Public Money Public Code: a good policy for FSFE and other non-profits?

Reinhard Müller reinhard at
Fri Jun 15 07:11:29 UTC 2018

Hi, Carsten!

Am 2018-06-14 um 12:06 schrieb Carsten Agger:
> I'd limit the scope as such:
> * We're talking of the software used by *the association* as part of its
> *operations*, i.e. not about the personal choices of employees or
> volunteers in their spare time.
> * We're talking about software used by the organization in its *own*
> operations - not that of vendors and other third parties (e.g.,
> designers and accountants - if the designer prefers to use Gimp for
> images that's fine, but they *are* a third party)
> * We're talking about *tools*, i.e. mostly userspace software. We should
> include proprietary JavaScript - so using Twitter or Google is not
> "using proprietary software" because the service is proprietary, but
> because they use non-free JavaScript (I mention this to align with the
> FSF's position). Anything proprietary installed on staff computers for
> work purposes would be listed, e.g. Skype, if someone were using that
> (which I have reasons to believe is not the case)
> * We're not talking about firmware.

That sounds like a reasonable scope to me, except for JavaScript, which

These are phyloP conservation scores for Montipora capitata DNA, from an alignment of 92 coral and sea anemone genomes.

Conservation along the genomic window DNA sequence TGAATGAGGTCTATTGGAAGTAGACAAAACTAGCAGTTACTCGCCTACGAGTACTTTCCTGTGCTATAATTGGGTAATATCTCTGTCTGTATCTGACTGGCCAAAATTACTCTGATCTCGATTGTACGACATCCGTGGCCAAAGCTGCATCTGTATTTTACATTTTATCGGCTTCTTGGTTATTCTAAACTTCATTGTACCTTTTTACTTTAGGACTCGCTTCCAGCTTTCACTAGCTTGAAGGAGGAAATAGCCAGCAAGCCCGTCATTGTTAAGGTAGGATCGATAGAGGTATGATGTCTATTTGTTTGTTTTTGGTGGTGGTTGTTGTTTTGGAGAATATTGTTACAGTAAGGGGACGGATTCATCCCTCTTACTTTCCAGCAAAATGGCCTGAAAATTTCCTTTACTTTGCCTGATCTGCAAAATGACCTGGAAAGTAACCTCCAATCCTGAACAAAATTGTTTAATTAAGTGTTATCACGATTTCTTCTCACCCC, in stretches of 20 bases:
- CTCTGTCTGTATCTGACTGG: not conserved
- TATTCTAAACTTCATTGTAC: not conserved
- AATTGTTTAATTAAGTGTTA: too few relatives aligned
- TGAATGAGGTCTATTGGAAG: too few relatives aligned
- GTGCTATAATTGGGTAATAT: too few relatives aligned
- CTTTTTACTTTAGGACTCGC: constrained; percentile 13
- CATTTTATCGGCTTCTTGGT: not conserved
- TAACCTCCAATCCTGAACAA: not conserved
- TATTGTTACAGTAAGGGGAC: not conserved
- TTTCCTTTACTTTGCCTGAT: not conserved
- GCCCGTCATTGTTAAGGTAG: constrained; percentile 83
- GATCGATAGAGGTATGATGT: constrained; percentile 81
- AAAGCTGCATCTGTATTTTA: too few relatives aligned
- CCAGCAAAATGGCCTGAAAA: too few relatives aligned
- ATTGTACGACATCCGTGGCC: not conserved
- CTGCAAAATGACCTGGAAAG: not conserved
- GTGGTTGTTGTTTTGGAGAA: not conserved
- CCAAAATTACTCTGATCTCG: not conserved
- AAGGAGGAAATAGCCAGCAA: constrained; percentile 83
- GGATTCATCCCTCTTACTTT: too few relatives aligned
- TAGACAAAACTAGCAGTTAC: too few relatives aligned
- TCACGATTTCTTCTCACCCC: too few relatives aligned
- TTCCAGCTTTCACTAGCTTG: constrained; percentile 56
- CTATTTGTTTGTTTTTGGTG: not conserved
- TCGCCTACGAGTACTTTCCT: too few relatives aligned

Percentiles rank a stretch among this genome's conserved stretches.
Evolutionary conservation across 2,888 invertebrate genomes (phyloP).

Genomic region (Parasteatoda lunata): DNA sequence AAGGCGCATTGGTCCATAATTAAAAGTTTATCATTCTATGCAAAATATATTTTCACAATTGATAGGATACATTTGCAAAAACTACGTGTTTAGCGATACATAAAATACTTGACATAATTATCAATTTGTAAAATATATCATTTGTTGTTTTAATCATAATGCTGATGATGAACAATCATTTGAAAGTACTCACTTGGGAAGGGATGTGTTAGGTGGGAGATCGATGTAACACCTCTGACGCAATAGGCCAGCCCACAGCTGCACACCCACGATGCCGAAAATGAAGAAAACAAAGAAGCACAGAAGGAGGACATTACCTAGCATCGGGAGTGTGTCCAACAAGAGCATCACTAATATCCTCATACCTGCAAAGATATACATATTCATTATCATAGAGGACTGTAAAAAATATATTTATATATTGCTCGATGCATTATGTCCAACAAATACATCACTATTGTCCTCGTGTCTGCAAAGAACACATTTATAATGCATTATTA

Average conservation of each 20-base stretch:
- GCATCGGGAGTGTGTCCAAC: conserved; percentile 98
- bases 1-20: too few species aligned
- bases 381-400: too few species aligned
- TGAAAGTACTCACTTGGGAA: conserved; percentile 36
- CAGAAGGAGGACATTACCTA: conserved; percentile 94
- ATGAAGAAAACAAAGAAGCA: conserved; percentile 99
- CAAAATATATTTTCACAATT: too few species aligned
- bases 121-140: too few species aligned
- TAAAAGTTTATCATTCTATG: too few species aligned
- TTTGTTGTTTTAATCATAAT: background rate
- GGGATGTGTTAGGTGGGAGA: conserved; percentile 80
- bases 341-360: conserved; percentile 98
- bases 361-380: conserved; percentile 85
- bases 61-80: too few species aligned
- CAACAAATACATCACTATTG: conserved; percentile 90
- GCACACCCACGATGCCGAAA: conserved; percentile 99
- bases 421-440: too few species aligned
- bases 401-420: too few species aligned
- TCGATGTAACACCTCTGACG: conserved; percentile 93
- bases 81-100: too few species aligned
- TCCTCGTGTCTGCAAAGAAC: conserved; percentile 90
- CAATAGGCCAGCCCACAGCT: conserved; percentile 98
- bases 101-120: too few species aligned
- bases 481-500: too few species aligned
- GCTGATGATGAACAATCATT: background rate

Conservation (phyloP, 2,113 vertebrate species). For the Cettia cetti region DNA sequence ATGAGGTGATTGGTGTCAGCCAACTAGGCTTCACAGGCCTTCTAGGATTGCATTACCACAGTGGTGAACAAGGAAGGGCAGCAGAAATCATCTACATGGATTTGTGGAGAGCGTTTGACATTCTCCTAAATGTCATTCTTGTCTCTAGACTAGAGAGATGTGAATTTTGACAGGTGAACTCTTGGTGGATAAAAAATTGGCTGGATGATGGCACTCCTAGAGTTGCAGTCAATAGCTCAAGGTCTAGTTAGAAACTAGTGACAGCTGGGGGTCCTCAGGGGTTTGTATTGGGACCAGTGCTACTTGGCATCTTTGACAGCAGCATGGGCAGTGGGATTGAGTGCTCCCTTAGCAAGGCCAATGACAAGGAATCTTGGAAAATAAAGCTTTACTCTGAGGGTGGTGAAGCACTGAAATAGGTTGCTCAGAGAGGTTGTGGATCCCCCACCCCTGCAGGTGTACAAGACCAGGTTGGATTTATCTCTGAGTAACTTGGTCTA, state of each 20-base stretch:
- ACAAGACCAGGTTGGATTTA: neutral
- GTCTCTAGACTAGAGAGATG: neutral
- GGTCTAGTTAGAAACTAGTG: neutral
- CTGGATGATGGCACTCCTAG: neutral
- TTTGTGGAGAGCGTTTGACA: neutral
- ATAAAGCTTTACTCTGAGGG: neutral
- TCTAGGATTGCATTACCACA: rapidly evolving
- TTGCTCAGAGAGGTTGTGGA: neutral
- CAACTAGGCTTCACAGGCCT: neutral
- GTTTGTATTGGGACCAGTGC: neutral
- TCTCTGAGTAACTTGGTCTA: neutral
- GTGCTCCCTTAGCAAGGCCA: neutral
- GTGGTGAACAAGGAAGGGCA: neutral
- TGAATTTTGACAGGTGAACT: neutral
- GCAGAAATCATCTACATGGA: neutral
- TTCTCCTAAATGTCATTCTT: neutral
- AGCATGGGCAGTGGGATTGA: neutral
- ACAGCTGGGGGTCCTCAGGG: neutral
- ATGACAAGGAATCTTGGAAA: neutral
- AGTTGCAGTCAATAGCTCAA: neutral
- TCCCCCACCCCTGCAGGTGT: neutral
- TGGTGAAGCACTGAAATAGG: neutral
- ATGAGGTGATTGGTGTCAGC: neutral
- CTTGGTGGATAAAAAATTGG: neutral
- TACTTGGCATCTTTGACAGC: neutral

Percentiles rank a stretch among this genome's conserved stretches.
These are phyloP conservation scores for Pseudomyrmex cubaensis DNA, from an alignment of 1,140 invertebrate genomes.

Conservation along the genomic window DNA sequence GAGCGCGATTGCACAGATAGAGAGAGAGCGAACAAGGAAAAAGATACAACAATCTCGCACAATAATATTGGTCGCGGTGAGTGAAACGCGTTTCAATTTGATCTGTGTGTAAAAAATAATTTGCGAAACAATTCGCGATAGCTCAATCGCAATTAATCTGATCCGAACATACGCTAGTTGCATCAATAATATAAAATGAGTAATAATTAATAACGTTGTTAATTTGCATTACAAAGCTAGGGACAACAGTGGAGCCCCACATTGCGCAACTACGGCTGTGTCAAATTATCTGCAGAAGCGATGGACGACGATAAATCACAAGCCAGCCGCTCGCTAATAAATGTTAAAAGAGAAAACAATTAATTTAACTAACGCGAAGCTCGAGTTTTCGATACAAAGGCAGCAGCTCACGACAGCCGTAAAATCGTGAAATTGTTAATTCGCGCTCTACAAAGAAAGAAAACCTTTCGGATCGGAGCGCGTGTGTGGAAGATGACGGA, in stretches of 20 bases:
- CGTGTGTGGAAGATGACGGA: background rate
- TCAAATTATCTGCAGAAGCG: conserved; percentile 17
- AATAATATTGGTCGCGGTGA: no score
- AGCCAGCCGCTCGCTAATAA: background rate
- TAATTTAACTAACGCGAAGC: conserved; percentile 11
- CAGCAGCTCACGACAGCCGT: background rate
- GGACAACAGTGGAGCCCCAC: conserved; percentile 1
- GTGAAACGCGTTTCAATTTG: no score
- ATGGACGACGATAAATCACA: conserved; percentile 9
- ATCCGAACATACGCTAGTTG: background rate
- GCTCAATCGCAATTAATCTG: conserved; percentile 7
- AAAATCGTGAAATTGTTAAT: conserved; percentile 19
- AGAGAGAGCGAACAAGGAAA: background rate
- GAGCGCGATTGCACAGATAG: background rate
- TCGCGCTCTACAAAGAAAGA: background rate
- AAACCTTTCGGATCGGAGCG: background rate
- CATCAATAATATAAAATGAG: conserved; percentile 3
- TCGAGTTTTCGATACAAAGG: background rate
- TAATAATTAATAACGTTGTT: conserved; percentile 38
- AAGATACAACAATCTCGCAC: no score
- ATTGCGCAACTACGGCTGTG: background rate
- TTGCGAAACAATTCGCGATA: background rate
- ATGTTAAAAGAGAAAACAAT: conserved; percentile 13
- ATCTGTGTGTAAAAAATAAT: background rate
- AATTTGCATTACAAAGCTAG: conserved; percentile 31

I would regard debatable. And if I am not mistaken, apart from
JavaScript, FSFE does not use any proprietary software within this
scope. Actually I'm not even sure about JavaScript, since the services
you mention might also run with JavaScript turned off.

No proprietary software runs on any of FSFE's servers in userspace, and
of course all software developed by FSFE staff or by contractors paid by
FSFE is free software.

Anything further doesn't seem very reasonable to me: I would, for
example, not want our volunteers to spend their time with documenting
which web pages they visited where JavaScript was required.

Reinhard Müller * Financial Team
Free Software Foundation Europe

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